Criminologist Jüri Saar warns against helping migrants

Priit Pullerits
University of Tartu professor emeritus of criminology Jüri Saar says that those who feel tempted to help people illegally crossing the border are risking tough punishments.
University of Tartu professor emeritus of criminology Jüri Saar says that those who feel tempted to help people illegally crossing the border are risking tough punishments. Photo: Remo Tõnismäe

University of Tartu professor emeritus of criminology Jüri Saar says that those who feel tempted to help people illegally crossing the border by offering them food, warm clothes or a place to lie low are risking tough punishments that can take them behind bars for long years.

Are those who illegally cross the border into Estonia and appear out of forests, on roadsides and villages criminals in the eyes of the Estonian state?

Indeed, the Estonian penal code includes a few sections that treat crossing the border as a crime. However, there are conditions in that case. If the person or persons have ignored orders from a border guard officer, have crossed the border as a group or have used a means of transport to cross the border where it is not allowed. There was a fourth condition until 2014, before mass immigration became a hot topic in Europe, that was multiple illegal border crossings.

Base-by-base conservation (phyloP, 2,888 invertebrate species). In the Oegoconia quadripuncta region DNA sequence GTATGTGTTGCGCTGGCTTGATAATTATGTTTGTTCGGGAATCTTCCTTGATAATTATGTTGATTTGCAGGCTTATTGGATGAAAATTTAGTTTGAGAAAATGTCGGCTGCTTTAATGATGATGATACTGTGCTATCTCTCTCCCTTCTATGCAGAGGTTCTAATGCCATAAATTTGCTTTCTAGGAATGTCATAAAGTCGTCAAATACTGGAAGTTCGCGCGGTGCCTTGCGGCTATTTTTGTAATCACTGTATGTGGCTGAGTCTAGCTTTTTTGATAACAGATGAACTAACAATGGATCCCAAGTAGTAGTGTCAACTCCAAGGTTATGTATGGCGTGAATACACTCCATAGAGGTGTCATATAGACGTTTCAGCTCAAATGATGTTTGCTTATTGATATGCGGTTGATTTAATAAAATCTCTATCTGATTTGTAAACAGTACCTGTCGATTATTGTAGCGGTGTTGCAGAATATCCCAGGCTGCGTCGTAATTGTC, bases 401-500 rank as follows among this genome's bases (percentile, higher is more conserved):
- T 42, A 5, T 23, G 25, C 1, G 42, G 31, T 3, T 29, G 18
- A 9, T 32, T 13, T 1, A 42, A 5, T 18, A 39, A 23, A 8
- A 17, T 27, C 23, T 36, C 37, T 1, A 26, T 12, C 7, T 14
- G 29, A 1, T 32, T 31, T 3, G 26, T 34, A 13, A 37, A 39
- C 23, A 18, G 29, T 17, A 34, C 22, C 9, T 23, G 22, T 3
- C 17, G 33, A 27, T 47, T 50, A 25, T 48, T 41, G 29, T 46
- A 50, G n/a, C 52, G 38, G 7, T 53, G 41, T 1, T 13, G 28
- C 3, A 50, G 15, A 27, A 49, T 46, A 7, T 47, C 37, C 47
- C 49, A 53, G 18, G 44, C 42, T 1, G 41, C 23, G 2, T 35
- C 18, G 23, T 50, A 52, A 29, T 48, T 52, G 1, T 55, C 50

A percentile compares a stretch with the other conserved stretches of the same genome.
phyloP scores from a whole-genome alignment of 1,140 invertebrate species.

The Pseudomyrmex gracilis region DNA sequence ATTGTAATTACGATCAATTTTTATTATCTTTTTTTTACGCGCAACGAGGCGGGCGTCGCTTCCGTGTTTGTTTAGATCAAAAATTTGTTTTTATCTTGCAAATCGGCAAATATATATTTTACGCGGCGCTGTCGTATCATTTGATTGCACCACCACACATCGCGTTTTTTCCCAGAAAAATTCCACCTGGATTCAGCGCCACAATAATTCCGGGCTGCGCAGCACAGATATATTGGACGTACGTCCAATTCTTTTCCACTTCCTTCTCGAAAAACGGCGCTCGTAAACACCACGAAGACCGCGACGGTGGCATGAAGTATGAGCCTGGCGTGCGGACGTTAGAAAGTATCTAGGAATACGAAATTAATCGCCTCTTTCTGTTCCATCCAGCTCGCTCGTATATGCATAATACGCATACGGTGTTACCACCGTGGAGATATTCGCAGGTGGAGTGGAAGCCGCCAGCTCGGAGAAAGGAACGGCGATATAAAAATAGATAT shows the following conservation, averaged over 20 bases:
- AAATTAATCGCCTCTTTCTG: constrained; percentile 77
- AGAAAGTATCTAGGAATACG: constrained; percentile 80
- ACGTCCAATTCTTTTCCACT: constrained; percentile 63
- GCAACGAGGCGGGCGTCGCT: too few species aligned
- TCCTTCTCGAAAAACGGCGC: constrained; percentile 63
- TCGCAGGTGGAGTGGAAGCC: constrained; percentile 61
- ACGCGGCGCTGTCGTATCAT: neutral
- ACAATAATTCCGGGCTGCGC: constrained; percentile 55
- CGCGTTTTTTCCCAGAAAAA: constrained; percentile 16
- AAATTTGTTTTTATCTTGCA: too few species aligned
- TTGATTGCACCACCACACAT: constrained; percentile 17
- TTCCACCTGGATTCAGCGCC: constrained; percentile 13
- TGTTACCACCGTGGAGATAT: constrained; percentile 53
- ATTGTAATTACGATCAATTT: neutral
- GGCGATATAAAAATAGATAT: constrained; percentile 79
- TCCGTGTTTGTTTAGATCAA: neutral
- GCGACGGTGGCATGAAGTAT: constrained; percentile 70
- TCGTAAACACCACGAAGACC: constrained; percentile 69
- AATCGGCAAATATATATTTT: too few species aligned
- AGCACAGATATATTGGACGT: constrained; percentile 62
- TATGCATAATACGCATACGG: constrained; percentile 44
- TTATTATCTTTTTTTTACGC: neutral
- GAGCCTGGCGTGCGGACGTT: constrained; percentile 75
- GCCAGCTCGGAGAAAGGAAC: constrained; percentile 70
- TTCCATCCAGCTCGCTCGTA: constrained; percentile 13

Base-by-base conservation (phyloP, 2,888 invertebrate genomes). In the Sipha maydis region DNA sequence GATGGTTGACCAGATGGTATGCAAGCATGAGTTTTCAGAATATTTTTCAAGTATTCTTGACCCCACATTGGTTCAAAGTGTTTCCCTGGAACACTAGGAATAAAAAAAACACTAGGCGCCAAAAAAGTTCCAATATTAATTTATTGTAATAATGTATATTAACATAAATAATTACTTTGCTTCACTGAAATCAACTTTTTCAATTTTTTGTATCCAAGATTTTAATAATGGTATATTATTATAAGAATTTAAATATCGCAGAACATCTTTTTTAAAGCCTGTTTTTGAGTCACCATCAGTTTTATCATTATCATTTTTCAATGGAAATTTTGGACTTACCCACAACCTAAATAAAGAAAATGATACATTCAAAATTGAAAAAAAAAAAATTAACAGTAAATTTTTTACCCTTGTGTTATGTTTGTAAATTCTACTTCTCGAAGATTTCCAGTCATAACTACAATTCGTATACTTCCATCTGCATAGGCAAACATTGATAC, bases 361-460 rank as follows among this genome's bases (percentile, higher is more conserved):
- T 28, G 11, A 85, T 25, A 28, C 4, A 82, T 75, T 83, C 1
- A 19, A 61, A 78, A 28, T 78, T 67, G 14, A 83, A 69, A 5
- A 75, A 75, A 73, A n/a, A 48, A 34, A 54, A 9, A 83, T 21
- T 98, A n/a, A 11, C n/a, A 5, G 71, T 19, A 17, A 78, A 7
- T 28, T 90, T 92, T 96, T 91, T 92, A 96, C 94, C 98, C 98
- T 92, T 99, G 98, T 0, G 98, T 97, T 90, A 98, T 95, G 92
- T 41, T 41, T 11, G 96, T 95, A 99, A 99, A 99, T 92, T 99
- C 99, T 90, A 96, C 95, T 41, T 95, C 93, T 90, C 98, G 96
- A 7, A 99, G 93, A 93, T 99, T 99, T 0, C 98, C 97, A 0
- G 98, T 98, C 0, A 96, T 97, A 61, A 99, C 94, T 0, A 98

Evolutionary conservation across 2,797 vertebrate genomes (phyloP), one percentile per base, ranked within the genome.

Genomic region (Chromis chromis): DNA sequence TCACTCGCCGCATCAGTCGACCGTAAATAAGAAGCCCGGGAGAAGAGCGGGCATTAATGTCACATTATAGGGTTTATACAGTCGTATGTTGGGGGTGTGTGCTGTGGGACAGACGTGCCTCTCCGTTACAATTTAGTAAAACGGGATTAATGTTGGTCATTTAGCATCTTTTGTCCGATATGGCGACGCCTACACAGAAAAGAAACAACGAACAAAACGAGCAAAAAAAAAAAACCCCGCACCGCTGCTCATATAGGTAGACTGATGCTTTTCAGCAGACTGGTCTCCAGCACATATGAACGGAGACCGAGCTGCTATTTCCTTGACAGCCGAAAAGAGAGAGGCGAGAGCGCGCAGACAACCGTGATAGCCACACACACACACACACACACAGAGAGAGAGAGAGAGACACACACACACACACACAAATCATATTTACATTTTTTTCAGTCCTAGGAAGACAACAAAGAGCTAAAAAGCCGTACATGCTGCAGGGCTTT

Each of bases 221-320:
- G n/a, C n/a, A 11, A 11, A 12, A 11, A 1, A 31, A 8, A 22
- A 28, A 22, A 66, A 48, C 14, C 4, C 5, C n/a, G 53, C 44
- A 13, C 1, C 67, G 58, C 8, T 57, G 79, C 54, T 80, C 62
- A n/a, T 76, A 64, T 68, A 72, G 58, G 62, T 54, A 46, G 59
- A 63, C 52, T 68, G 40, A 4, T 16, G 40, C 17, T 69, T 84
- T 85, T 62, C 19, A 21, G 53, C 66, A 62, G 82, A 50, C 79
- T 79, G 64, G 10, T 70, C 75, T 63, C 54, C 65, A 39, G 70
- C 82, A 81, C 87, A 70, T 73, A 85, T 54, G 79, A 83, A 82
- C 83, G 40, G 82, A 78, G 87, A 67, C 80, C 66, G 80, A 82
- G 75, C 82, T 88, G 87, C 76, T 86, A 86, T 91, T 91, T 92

The State Borders Act classifies illegally crossing the border as a misdemeanor. The punishment is 200 fine units or detention. A person who appears in a border village as if out of nowhere has definitely committed a misdemeanor. Whether they have also committed a crime depends on the circumstances.

It is also interesting how section 260 of the Penal Code that criminalized the illegal stay of foreigners in Estonia and prescribed a punishment of up to a year in prison was revoked in full in 2014. For some reason, sanctions for border crossing were relaxed in Estonia immediately before things started heating up on European borders.

The Penal Code distinguishes between a single person and a group of people crossing the border. Why is that?

Yes, people crossing the border in groups is considered more dangerous. A group is usually prepared and can have a leader who knows where to go, crossed the border. Let us recall the incident of Eston Kohver from 2014: Russia could only claim that he was on their side because our border was not properly marked. It was a thicket.

How many people constitute a group?

A group is made up of at least two people. What is currently happening on the Polish border is mass breach of legal order. I’m entirely sure that Poland’s criminal code classifies tearing down border infrastructure, failing to follow orders and attempts to invade the country as criminal acts.